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I. Collaborating With Others or Not?

Aug 10, 2018 by Claire Renaud

This ACW blog series will explore what it means to collaborate with others to accomplish your academic goals, how your research can benefit from working with collaborators, how to determine whether collaboration is right for you, how to get started, and how to manage collaborations successfully.

In this blog series, you will learn about the following topics:

  • Deciding whether to collaborate
  • Selecting the right collaborator
  • Connecting with a potential collaborator
  • Negotiating the terms of the collaboration
  • Managing your collaboration
  • Putting your collaboration into perspective

Note that in this entire blog series, for simplicity of exposition, two key decisions were made. First, collaboration is limited to projects with one other person. However, you can, of course, decide to collaborate with more than one person on a project. Many of the comments that apply to collaborating with one person also apply to groups of collaborators. Second, collaboration is considered from the perspective of the initiator of a collaboration, and it is assumed that you, as the initiator of the collaboration, are the leader of the project. However, once again, many of the points raised here also apply if you are being asked to be a collaborator on a project.

What Does it Mean to Collaborate?

According to the Merriam Webster Dictionary, to collaborate means “to work jointly with others or together especially in an intellectual endeavor.”

For academics, a collaboration occurs when two or more people work together on a project.

Collaborations usually result in an outcome, which, for academics, can take various forms (such as a research presentation, a grant application, a publication, or perhaps a community outreach project). These outcomes contribute to a faculty’s research program and efforts for achieving tenure and/or promotion.

What are the Benefits of Collaboration?

There are many benefits to collaborating with someone. Another pair of eyes is certainly beneficial. However, you’re also getting another brain to work on the project. A collaborator is someone with whom to discuss the project throughout the entire process, another person invested in the project (which means that you won’t have to do it all!), another researcher with a different perspective and a different set of skills and expertise. With a collaborator, not only do you have someone with whom to exchange ideas but also you have someone with whom to commiserate when things are not working out the way you intended. And this sharing of the burden can be motivating, even exhilarating at times. It can also alleviate some of the stress since you won’t have to worry about everything by yourself.

Different Perspectives. In many cases, collaborations will allow you to produce a stronger product since more than one person will tackle the project, thus providing additional expertise. Indeed, having a collaborator who has different skills, experiences, and interests will ensure that you sharpen your arguments, clarify what you are trying to say, and take more things into consideration, from the design of the project to its dissemination in presentations and publications. Collaborations provide opportunities to expand your research agenda to other areas that may be new to you since a collaborator by definition is someone else who will have slightly different research interests than you do and will thus push you to think about the project in ways that you might not think of on your own.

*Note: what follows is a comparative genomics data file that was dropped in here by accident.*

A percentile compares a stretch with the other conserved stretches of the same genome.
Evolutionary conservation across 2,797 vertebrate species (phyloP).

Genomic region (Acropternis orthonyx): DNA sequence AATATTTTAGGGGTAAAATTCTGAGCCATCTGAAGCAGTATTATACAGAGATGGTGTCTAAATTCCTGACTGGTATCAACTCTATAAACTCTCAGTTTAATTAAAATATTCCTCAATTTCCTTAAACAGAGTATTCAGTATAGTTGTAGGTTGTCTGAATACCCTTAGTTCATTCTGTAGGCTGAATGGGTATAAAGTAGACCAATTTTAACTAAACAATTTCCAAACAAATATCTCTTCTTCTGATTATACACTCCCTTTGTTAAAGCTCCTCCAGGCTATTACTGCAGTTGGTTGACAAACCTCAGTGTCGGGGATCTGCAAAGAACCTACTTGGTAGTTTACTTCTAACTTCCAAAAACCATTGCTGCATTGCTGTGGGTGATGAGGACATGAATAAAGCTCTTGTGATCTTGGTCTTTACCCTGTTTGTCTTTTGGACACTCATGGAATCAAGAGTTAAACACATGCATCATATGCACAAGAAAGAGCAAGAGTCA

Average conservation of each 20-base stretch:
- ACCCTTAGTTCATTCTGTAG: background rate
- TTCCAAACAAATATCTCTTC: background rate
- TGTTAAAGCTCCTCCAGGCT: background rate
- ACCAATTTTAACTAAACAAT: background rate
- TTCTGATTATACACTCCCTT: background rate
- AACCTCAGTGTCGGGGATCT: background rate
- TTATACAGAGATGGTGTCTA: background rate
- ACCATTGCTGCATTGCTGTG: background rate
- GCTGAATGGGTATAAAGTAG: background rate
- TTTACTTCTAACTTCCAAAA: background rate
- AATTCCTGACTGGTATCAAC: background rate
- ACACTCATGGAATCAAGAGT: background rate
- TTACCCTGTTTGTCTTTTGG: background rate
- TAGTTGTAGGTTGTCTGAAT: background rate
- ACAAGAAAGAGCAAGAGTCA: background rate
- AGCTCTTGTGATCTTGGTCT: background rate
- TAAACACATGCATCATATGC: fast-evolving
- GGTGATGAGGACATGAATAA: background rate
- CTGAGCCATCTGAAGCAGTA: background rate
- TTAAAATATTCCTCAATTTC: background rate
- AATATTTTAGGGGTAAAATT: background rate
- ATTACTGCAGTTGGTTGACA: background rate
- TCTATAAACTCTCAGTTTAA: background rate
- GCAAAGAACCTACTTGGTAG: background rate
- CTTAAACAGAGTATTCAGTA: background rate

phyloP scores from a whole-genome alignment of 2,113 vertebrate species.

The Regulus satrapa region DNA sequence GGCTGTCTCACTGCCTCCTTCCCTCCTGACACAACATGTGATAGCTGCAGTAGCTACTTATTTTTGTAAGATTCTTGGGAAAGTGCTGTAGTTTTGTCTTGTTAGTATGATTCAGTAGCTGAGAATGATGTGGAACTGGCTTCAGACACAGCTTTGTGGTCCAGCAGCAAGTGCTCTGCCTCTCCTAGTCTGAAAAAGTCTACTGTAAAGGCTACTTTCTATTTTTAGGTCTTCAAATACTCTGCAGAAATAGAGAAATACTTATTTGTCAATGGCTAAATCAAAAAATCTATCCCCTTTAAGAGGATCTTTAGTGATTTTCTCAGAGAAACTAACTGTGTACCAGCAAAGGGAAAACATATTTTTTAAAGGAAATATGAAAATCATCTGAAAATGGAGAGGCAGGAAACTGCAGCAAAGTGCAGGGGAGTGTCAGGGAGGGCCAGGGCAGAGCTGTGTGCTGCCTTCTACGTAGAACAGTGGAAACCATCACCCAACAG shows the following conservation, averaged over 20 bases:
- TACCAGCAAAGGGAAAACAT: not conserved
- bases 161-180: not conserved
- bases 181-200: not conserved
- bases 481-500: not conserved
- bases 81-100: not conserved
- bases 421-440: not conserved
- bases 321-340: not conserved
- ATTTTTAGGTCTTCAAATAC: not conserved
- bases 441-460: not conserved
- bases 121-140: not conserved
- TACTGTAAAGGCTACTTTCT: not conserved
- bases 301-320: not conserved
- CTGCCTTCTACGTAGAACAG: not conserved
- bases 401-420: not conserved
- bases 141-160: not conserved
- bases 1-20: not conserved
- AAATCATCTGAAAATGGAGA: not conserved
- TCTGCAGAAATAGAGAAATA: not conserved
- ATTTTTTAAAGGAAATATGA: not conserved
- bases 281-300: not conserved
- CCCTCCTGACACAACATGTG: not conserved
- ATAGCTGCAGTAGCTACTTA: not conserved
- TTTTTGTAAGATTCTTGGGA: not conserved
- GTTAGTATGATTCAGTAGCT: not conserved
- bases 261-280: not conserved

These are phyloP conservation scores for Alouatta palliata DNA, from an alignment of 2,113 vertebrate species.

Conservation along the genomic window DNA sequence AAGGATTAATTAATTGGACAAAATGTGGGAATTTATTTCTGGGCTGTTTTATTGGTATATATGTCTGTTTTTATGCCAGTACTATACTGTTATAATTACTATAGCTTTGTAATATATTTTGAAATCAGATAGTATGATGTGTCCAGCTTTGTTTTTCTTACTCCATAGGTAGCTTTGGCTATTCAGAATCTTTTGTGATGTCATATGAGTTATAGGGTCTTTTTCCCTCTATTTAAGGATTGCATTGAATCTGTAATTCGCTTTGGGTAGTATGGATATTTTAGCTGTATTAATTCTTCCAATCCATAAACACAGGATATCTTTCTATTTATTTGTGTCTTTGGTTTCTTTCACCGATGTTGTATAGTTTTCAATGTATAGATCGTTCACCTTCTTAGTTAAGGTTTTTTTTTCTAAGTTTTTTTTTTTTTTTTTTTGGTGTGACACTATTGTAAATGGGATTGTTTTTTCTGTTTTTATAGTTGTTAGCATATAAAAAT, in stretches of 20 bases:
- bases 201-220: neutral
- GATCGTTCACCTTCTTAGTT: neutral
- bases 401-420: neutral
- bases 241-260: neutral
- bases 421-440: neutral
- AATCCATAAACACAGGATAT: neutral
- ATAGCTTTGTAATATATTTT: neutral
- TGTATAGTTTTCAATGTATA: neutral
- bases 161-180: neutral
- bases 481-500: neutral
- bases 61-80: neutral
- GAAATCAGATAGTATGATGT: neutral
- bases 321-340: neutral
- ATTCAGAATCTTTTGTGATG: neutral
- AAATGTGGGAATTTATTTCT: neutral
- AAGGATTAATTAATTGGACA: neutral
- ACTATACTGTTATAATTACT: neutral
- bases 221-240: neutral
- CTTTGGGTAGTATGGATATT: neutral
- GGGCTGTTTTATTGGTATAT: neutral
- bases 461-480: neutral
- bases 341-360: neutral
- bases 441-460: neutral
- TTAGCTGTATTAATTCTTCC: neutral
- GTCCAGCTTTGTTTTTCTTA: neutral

Accountability Partners. Another benefit to collaboration is that you have someone else who can help you move forward and keep you accountable. How many times when you work on your own project do you decide to do the dishes or to surf on the web or find some other way to procrastinate? With collaborations, this happens as well. However, because someone else is working with you, you may be more likely to prioritize this project and to meet the project deadlines. You probably won’t want to disappoint the other person involved and will be more likely to keep the project moving.

Sharing of Tasks. In a collaboration you are not the only one working on the project. So, the success of the project doesn’t depend only on you. Even if you don’t have as much time as you would like to spend on the project, someone else will help move the project forward. You can choose to work on all aspects of the project together with your collaborator. However, another option would be for you to rely on the strengths of your collaborator and delegate some parts of the project. For example, if your collaborator is strong in statistics and you are not, you could ask your collaborator to lead the data analysis and produce the first draft of those sections of the article. And even if these are also not your collaborator’s strength, at least there will be two of you to work on those more challenging sections. In short, you’re getting help on the project.

Each collaboration will be as unique as its collaborators. However, a common thread in all collaborations is that there will be many regular intellectual conversations on a topic that interests you and that you will have an opportunity to learn from your collaborator. Indeed, your collaborator will undoubtedly have many suggestions for you along the way as well as knowledge that will prove extremely useful to you in your career. And while there are a number of benefits to collaborating, there are also some challenges you should consider before jumping into a collaboration. The next blog will discuss some of these challenges.

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